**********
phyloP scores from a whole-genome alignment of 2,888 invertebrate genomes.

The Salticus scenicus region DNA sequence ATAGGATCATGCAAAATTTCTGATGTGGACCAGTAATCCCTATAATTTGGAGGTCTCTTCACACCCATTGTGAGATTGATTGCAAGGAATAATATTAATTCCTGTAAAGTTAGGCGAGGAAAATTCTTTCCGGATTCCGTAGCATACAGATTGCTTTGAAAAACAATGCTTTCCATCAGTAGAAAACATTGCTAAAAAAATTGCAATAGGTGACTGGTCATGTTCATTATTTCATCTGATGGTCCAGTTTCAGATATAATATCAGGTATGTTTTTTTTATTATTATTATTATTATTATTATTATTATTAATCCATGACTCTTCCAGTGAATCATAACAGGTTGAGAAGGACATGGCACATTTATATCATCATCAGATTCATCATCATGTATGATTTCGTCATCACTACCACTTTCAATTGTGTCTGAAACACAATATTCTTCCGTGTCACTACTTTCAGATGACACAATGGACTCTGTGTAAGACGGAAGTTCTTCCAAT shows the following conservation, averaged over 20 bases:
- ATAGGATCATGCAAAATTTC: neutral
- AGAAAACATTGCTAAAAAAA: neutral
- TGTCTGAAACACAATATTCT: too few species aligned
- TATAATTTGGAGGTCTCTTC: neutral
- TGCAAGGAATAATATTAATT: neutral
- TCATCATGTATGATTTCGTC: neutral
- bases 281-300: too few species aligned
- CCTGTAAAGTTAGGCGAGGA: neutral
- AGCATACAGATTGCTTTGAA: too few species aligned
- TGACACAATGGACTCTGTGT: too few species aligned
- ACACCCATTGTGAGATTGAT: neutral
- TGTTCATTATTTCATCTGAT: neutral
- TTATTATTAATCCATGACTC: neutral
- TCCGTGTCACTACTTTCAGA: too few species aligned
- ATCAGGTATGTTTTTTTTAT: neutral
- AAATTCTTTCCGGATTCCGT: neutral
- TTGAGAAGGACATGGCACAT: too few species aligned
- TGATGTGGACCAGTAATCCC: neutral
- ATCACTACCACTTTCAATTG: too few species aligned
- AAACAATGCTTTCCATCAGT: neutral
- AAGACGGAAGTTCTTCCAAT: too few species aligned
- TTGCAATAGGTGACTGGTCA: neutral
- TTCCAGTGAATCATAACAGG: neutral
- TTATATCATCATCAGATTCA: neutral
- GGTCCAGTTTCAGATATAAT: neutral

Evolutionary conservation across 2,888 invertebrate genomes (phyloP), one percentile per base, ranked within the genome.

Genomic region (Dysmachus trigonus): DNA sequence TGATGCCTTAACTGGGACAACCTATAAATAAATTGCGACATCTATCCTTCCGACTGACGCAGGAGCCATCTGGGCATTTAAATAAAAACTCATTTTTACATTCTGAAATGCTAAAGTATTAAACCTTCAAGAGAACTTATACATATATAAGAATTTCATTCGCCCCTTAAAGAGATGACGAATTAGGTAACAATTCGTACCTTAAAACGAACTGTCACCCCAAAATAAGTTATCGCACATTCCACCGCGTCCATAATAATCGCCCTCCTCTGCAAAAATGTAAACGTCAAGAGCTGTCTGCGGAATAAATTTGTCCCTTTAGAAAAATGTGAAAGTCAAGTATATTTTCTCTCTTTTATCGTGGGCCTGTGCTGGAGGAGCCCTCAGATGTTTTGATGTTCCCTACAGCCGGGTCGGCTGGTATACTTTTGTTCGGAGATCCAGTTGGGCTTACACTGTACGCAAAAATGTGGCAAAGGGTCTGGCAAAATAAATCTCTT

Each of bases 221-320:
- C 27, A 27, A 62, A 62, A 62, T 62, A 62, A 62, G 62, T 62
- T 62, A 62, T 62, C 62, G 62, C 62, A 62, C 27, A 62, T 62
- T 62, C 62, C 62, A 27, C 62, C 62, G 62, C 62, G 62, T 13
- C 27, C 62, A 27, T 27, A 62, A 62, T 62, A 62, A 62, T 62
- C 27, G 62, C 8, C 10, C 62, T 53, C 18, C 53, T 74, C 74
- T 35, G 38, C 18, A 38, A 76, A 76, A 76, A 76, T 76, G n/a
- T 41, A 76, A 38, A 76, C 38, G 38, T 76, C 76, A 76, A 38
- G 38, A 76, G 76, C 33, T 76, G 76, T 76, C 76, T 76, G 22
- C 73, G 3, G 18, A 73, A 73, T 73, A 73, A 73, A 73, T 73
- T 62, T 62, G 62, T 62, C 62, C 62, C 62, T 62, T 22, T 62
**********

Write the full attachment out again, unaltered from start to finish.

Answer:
phyloP scores from a whole-genome alignment of 2,888 invertebrate genomes.

The Salticus scenicus region DNA sequence ATAGGATCATGCAAAATTTCTGATGTGGACCAGTAATCCCTATAATTTGGAGGTCTCTTCACACCCATTGTGAGATTGATTGCAAGGAATAATATTAATTCCTGTAAAGTTAGGCGAGGAAAATTCTTTCCGGATTCCGTAGCATACAGATTGCTTTGAAAAACAATGCTTTCCATCAGTAGAAAACATTGCTAAAAAAATTGCAATAGGTGACTGGTCATGTTCATTATTTCATCTGATGGTCCAGTTTCAGATATAATATCAGGTATGTTTTTTTTATTATTATTATTATTATTATTATTATTATTAATCCATGACTCTTCCAGTGAATCATAACAGGTTGAGAAGGACATGGCACATTTATATCATCATCAGATTCATCATCATGTATGATTTCGTCATCACTACCACTTTCAATTGTGTCTGAAACACAATATTCTTCCGTGTCACTACTTTCAGATGACACAATGGACTCTGTGTAAGACGGAAGTTCTTCCAAT shows the following conservation, averaged over 20 bases:
- ATAGGATCATGCAAAATTTC: neutral
- AGAAAACATTGCTAAAAAAA: neutral
- TGTCTGAAACACAATATTCT: too few species aligned
- TATAATTTGGAGGTCTCTTC: neutral
- TGCAAGGAATAATATTAATT: neutral
- TCATCATGTATGATTTCGTC: neutral
- bases 281-300: too few species aligned
- CCTGTAAAGTTAGGCGAGGA: neutral
- AGCATACAGATTGCTTTGAA: too few species aligned
- TGACACAATGGACTCTGTGT: too few species aligned
- ACACCCATTGTGAGATTGAT: neutral
- TGTTCATTATTTCATCTGAT: neutral
- TTATTATTAATCCATGACTC: neutral
- TCCGTGTCACTACTTTCAGA: too few species aligned
- ATCAGGTATGTTTTTTTTAT: neutral
- AAATTCTTTCCGGATTCCGT: neutral
- TTGAGAAGGACATGGCACAT: too few species aligned
- TGATGTGGACCAGTAATCCC: neutral
- ATCACTACCACTTTCAATTG: too few species aligned
- AAACAATGCTTTCCATCAGT: neutral
- AAGACGGAAGTTCTTCCAAT: too few species aligned
- TTGCAATAGGTGACTGGTCA: neutral
- TTCCAGTGAATCATAACAGG: neutral
- TTATATCATCATCAGATTCA: neutral
- GGTCCAGTTTCAGATATAAT: neutral

Evolutionary conservation across 2,888 invertebrate genomes (phyloP), one percentile per base, ranked within the genome.

Genomic region (Dysmachus trigonus): DNA sequence TGATGCCTTAACTGGGACAACCTATAAATAAATTGCGACATCTATCCTTCCGACTGACGCAGGAGCCATCTGGGCATTTAAATAAAAACTCATTTTTACATTCTGAAATGCTAAAGTATTAAACCTTCAAGAGAACTTATACATATATAAGAATTTCATTCGCCCCTTAAAGAGATGACGAATTAGGTAACAATTCGTACCTTAAAACGAACTGTCACCCCAAAATAAGTTATCGCACATTCCACCGCGTCCATAATAATCGCCCTCCTCTGCAAAAATGTAAACGTCAAGAGCTGTCTGCGGAATAAATTTGTCCCTTTAGAAAAATGTGAAAGTCAAGTATATTTTCTCTCTTTTATCGTGGGCCTGTGCTGGAGGAGCCCTCAGATGTTTTGATGTTCCCTACAGCCGGGTCGGCTGGTATACTTTTGTTCGGAGATCCAGTTGGGCTTACACTGTACGCAAAAATGTGGCAAAGGGTCTGGCAAAATAAATCTCTT

Each of bases 221-320:
- C 27, A 27, A 62, A 62, A 62, T 62, A 62, A 62, G 62, T 62
- T 62, A 62, T 62, C 62, G 62, C 62, A 62, C 27, A 62, T 62
- T 62, C 62, C 62, A 27, C 62, C 62, G 62, C 62, G 62, T 13
- C 27, C 62, A 27, T 27, A 62, A 62, T 62, A 62, A 62, T 62
- C 27, G 62, C 8, C 10, C 62, T 53, C 18, C 53, T 74, C 74
- T 35, G 38, C 18, A 38, A 76, A 76, A 76, A 76, T 76, G n/a
- T 41, A 76, A 38, A 76, C 38, G 38, T 76, C 76, A 76, A 38
- G 38, A 76, G 76, C 33, T 76, G 76, T 76, C 76, T 76, G 22
- C 73, G 3, G 18, A 73, A 73, T 73, A 73, A 73, A 73, T 73
- T 62, T 62, G 62, T 62, C 62, C 62, C 62, T 62, T 22, T 62